Just do not mention it to the children yourself, at all.
See what they say to you.

blueturtle6 Mon 21-Nov-16 20:49:23

Distraction maybe. If they ask tilt head and say I don't know, let's go make hot chocolate etc

kittybiscuits Mon 21-Nov-16 20:50:57

In a similar situation, I said that I didn't understand it either but that it was because of the GPs and nothing to do with my lovely children. They have voted with their feet as they have grown older.

wheresthewine36 Mon 21-Nov-16 20:55:32

Wobbly, they have their stockings at home but know that their cousins also have stockings at their own house so I think they'll see through that, unfortunately.

Need, I don't actually have any contact with any of exdp's siblings. His DS is mother to the "chosen ones" (sounds awful, the situation isn't their fault) so is happy with the way things are. His DB's take a similar approach to ex - "it is what it is" :-/ Hugely frustrating.

They are my DC's only grandparents as I lost both my mum and dad before the DC's were born. It makes me so sad.

FRETGNIKCUF Mon 21-Nov-16 20:55:38

Why not do a deal with youre ? Be the bad guy. You can both say that you're having the dcs and he can go to his DPs without the kids who are treated like shit.

FRETGNIKCUF Mon 21-Nov-16 20:55:47

Your ex

wheresthewine36 Mon 21-Nov-16 21:01:34

Ragwort, Brat and Blue, I've never mentioned any of it to the DC's and have used the distraction method when they've asked about sleepovers/holidays/days out etc. Now they are older, I don't think they will be easily put off an answer and I am worried that not answering might lead them to draw their own conclusions. I don't want them to think it's something they've done or to feel inadequate.

kittybiscuits Mon 21-Nov-16 21:05:30

^^ that's exactly why you shouldn't swerve it if they talk about it.

Leanin15yearsmaybe Mon 21-Nov-16 21:06:25

I can only sympathise without offering a solution I'm afraid. My ex mil only has 3 GC's. 2 of which are mine but exH is very unreliable and rarely sees them. The other GC is her DD's whom she has raised (ex sil unreliable too). However whenever I take my DC's over she makes a clear divide, particularly at Christmas....mine get a selection box each whereas the other GC gets literally £500 worth of electronics/gadgets/gifts etc. 'Because she lives with me and her mum is such a disappointment' (so is you frickin son!!) I'm not materialistic and my DC's have been taught to be thankful for what they get, and profer thanks to the giver... however they are of an age that they do notice the difference. It's a big difference sad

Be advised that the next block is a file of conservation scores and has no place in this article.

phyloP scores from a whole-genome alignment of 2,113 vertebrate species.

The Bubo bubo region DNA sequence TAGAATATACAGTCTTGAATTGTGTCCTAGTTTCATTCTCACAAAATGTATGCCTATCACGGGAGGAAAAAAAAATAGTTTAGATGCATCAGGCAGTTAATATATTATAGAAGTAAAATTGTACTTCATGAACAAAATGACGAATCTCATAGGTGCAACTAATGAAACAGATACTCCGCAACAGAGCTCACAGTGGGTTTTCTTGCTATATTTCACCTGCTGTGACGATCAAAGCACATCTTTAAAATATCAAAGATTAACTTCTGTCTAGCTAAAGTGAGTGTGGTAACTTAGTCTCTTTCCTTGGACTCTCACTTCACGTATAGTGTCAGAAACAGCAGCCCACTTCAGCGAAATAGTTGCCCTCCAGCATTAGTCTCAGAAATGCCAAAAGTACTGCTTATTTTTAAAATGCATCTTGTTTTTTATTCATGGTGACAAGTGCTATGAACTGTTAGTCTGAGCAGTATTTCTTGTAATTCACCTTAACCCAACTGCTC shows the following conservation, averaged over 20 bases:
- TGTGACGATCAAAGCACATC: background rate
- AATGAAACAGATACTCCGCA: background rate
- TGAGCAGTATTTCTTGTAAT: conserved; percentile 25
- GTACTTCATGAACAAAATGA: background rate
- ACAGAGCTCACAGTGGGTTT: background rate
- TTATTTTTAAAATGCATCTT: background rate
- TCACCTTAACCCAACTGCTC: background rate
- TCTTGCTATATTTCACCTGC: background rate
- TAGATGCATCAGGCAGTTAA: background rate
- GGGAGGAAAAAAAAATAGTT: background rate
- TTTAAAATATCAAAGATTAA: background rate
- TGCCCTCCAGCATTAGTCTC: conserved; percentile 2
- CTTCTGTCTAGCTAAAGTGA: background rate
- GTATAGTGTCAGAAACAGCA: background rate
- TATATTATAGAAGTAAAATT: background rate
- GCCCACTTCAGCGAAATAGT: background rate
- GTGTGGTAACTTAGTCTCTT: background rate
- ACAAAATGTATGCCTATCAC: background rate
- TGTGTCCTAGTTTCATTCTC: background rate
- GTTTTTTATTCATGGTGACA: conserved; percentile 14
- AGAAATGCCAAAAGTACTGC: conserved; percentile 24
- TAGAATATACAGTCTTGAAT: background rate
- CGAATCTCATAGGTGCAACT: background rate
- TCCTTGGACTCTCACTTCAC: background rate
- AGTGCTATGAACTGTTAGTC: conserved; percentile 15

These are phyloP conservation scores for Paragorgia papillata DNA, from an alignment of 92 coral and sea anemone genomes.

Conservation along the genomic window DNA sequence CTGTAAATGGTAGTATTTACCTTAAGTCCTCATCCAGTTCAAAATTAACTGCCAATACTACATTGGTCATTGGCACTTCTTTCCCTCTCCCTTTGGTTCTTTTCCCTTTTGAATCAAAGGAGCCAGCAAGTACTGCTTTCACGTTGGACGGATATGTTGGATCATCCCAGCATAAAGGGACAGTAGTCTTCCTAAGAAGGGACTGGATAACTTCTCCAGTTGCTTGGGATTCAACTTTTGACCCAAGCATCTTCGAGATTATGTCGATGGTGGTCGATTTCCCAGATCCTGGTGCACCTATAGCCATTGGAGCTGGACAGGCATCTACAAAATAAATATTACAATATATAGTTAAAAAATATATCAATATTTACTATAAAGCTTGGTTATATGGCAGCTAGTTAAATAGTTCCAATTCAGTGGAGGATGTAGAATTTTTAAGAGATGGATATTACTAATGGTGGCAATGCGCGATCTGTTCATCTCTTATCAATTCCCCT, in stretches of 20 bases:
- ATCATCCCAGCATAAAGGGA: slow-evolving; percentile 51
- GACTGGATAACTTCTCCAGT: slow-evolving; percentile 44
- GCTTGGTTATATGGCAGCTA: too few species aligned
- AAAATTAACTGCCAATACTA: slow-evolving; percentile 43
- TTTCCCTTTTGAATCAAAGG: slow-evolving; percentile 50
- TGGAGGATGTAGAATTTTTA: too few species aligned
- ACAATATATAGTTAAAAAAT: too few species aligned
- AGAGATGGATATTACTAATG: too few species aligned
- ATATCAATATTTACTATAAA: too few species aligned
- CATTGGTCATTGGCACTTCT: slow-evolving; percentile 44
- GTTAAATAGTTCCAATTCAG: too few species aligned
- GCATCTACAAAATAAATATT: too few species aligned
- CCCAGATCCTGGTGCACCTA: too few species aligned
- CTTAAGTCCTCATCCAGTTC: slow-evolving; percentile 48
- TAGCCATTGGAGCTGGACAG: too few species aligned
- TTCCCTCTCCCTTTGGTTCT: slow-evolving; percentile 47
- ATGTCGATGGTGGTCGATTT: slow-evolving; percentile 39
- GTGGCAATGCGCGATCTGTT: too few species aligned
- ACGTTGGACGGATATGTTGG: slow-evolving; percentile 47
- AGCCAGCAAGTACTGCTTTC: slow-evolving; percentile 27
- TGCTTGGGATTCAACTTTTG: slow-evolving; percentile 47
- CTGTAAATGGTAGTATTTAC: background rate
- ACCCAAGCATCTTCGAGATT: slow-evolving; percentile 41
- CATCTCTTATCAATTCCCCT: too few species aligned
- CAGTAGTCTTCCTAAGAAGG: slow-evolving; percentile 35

It's hard though isn't it, first instinct is to protect their feelings and remove them from the situation but you can't all the time.

Following this thread for advice too!

blueturtle6 Mon 21-Nov-16 21:08:33

Was the chosen ones parents a favourite too?
Maybe another time not Xmas sit them down and explain sometime not treated fairly etc, but point put you'd never do that to them and you love them all equally?

blueturtle6 Mon 21-Nov-16 21:09:46

Or get extra stocking for them to take to GPs to hang up, hopefully shame them into it (clutching at straws)

wheresthewine36 Mon 21-Nov-16 21:27:33

Lean, they do that, too, though not quite as bog a difference. Grandparents have me choose a present for them.to the value of £25 then reimburse me. The "chosen ones" got an ipad each last year. My DC's won't notice that difference, thankfully, as they dont spend Christmas day with any of them.
Blue, their mother is the only girl and if she feels aggrieved, will withold contact wit the children. She's a joy (also rather charmingly encouraged some of her friends to hit on my ex while we were still together).
I actually really like the idea of sending stockings with the DC, Blue...